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    Book of condolence for London.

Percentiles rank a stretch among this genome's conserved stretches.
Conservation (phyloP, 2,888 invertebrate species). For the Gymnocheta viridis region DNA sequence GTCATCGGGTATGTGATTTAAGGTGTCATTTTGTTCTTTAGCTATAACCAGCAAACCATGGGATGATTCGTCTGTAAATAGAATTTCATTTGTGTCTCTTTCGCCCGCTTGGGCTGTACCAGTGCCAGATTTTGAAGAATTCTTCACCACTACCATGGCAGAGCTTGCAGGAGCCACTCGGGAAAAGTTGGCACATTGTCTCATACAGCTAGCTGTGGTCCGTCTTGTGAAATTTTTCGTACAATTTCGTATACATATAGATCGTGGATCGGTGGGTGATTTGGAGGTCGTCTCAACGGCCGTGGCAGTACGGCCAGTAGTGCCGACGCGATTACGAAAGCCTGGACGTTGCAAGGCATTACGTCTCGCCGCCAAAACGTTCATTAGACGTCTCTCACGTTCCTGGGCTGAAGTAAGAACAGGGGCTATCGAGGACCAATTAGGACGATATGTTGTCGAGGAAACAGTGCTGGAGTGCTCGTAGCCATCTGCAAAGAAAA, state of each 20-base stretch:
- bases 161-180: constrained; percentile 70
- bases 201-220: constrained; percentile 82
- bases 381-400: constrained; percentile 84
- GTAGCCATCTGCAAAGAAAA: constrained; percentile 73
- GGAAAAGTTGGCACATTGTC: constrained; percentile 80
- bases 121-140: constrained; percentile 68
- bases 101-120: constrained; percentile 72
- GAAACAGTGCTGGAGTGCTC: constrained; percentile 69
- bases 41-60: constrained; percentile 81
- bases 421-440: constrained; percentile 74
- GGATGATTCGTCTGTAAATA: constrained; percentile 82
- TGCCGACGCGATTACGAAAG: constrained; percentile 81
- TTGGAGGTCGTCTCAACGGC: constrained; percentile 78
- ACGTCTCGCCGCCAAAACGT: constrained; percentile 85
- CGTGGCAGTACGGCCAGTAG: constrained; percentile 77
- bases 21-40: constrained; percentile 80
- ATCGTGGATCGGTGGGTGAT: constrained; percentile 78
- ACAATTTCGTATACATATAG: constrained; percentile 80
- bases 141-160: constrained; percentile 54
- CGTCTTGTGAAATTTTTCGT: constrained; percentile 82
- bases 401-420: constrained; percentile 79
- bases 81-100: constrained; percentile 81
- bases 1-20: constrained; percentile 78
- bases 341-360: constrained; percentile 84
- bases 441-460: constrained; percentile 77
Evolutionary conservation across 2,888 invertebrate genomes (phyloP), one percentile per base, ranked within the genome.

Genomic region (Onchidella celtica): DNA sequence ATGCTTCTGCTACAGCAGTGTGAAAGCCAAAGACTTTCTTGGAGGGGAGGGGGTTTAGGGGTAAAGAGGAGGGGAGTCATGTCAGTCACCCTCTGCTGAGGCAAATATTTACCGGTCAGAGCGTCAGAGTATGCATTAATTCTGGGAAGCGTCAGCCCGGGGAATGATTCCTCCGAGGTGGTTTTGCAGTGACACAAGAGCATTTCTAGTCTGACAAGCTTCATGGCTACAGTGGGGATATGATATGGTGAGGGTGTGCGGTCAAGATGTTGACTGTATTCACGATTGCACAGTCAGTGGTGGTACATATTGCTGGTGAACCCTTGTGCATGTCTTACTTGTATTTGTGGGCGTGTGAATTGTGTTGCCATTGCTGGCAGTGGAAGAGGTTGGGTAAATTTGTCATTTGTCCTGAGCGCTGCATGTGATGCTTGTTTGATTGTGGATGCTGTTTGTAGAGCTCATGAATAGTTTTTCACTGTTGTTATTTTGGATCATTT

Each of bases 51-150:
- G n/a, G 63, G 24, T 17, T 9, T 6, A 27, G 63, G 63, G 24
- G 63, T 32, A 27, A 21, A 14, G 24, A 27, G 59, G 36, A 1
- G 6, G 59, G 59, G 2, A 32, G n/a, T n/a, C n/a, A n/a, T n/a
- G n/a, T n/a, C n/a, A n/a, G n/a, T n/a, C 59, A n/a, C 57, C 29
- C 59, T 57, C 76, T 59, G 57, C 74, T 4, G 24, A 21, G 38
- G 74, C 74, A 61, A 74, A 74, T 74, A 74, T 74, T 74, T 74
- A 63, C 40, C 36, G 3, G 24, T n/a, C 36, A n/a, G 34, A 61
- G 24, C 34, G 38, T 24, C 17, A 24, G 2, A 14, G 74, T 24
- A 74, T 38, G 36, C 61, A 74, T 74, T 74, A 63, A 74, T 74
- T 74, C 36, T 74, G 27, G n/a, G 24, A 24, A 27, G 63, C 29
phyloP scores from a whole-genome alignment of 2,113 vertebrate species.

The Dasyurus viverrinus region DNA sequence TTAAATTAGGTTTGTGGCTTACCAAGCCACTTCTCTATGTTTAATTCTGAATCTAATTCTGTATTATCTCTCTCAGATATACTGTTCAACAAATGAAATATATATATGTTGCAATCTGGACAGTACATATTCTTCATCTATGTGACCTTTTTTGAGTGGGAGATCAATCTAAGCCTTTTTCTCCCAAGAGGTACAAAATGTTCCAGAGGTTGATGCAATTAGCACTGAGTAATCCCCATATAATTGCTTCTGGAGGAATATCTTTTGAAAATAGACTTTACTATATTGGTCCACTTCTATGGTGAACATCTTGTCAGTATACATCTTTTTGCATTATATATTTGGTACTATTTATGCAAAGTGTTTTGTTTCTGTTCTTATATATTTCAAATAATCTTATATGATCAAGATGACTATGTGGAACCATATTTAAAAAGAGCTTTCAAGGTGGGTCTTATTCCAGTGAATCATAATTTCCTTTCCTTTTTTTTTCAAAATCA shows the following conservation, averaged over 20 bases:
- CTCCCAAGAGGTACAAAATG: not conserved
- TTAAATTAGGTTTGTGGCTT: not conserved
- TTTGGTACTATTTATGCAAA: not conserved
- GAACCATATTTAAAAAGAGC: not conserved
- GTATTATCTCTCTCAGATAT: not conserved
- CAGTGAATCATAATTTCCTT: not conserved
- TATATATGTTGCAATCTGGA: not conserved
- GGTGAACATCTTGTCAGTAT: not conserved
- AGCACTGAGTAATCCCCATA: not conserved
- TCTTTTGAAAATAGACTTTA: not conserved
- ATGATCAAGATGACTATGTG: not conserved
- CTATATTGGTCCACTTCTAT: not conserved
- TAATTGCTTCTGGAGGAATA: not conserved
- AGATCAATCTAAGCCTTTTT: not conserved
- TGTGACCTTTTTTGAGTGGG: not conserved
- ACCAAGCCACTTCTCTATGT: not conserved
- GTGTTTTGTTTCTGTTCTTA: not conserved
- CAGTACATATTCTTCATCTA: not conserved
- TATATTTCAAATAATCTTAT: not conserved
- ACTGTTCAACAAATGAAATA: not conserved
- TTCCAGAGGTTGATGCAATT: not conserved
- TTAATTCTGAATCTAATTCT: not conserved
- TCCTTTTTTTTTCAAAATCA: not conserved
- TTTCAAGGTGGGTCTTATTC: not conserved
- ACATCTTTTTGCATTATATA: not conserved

Northumberland County Council has opened a book of condolence following the terrorist attack in London The book is available to sign at the reception area in County Hall, Morpeth, from today (June 6th). Daljit Lally, Interim Chief Executive of Northumberland County Council said: “Again the events in London at the weekend were truly shocking and I am sure I speak on behalf of everyone in Northumberland in sending our condolences to all those affected by all these terrible events. “We stand together with both London and Manchester, the victims and their families. Terrorism will not win”. #westandtogether